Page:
By Lucy Papachristou | Outer Banks Voice on December 22, 2019
An expert panel from the N.C. Division of Marine Fisheries (DMF) was met with strong pushback during a recent community meeting when dozens of commercial fishermen insisted that, contrary to the division’s findings, southern flounder are not overfished.
“I’m laughing at some of your data,” said Russ Howard during public comment, expressing the widely held view among the commercial fishermen that the DMF numbers are not accurate. “I don’t know how many nights you’ve spent out on the sound catching flounder,” he asked rhetorically.
The meeting on Dec. 17 in Manteo was the third public scoping meeting organized by the DMF, part of the North Carolina Department of Environmental Quality. The commission, a nine-member board appointed by the governor, ultimately has the final say in adopting any amendments to the Southern Flounder Fishery Management Plan (FMP).
On the panel representing DMF were Catherine Blum, Fishery Management Plan and Rulemaking Coordinator; Kathy Rawls, head of Fisheries Management/Protected Species; Anne Markwith, a marine biologist specializing in cobia; and Mike Loeffler, a biologist specializing in southern flounder.
The goal of the meetings is to solicit public input on potential management strategies for an upcoming amendment to the FMP known as Amendment 3. The previous two meetings were held in Morehead City on Dec. 9 and in Wilmington on Dec. 11.
A 2019 South Atlantic Southern Flounder Stock Assessment found that the species is overfished. North Carolina law mandates that FMPs “include measures to end overfishing within two years of adoption and rebuild the stock to achieve sustainable harvest within 10 years of adoption,” according to DMF’s website.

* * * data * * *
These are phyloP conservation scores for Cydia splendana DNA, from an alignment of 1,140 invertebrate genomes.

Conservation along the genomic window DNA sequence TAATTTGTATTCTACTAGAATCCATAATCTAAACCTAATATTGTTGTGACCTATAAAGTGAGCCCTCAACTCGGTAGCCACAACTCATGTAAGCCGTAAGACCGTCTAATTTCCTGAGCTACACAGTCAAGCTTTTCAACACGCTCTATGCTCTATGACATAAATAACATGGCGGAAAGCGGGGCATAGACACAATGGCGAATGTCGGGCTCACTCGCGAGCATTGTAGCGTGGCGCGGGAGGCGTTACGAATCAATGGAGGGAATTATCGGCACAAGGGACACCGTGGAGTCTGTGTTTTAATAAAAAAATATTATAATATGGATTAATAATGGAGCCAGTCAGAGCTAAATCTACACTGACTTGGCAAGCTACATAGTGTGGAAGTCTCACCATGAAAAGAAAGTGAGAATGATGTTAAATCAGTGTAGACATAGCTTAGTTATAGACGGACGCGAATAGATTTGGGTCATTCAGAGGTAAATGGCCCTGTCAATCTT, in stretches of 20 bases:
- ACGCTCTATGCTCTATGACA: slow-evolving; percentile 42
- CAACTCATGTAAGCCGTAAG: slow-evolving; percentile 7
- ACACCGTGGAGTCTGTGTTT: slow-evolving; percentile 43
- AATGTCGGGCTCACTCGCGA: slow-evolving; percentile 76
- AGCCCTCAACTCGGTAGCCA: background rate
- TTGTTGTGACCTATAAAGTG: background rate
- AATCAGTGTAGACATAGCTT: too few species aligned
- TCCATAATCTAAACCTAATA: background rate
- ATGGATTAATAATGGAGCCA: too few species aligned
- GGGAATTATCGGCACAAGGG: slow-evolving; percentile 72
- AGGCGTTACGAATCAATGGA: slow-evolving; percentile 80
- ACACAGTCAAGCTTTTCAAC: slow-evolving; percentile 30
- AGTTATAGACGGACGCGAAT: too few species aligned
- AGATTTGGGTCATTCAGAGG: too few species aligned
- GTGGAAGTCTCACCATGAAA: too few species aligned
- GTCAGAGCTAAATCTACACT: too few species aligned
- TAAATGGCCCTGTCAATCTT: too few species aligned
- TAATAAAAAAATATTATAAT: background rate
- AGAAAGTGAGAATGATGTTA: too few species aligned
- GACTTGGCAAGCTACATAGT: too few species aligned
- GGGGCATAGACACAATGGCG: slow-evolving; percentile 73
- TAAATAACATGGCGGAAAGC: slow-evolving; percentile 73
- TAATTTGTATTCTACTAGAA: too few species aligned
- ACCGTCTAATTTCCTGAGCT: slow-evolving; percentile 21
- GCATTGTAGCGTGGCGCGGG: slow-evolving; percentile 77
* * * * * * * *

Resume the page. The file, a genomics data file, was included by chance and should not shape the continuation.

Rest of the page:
Back in August, the DMF adopted Amendment 2 of the Southern Flounder FMP, approving the closure of both recreational and commercial southern flounder seasons on Sept. 4.
There are three species of flounder found along North Carolina’s coast: summer, Gulf and southern. Some 50 percent of ocean-caught recreational flounder harvested between 2000 and 2018 were southern flounder, according to DMF’s data. Mature female southern flounder, which are considerably larger than males, are particularly overfished, according to the DMF.
Until Amendment 3 is passed, the agency is proposing a 62 percent reduction in southern flounder harvest in 2019 and a 72 percent reduction in harvest beginning in 2020.
But the majority of the 60 or so local residents, most of them commercial fishermen, who attended the Manteo meeting did not agree with DMF’s findings.
Watson Stewart grew passionate during his turn at the microphone. “There are plenty of fish in Currituck,” he said. “I fished for twenty-eight days this year and it was as good as ever.”
“I see nothing coming out of this,” added Stewart, who said he has been flounder fishing for 50 years. “Y’all are accomplishing nothing!”
Still others bemoaned the impact of the increasing bureaucratization of the fishing industry on a community that has thrived on commercial fishing for generations.
“This is the biggest joke: the Marine Fisheries Commission is ultimately going to decide what happens to us? They have never given a crap about us,” one fisherman said.
“What have you ever given back?” he asked the panelists.
Generally, the fishermen who spoke at the meeting voiced suspicions about the data and science behind the agency’s conclusions.
“If you do simple math, the stock is good,” Joe Wilson said. “According to my math, and my fifty years on the water.”
In these exchanges, the panelists reminded the public that the stock assessment was subject to rigorous peer review by scientists, and that no conclusions were drawn based on the judgement of a single individual.
“I certainly believe in the science,” Loeffler, the biologist on the panel, said simply. He said he himself fishes with his children in his hometown of Elizabeth City.
The DMF will begin drafting Amendment 3 in the new year. The document will go through numerous reviews and comments — including additional opportunities for public input — before the Marine Fisheries Commission puts it to a vote in May 2021.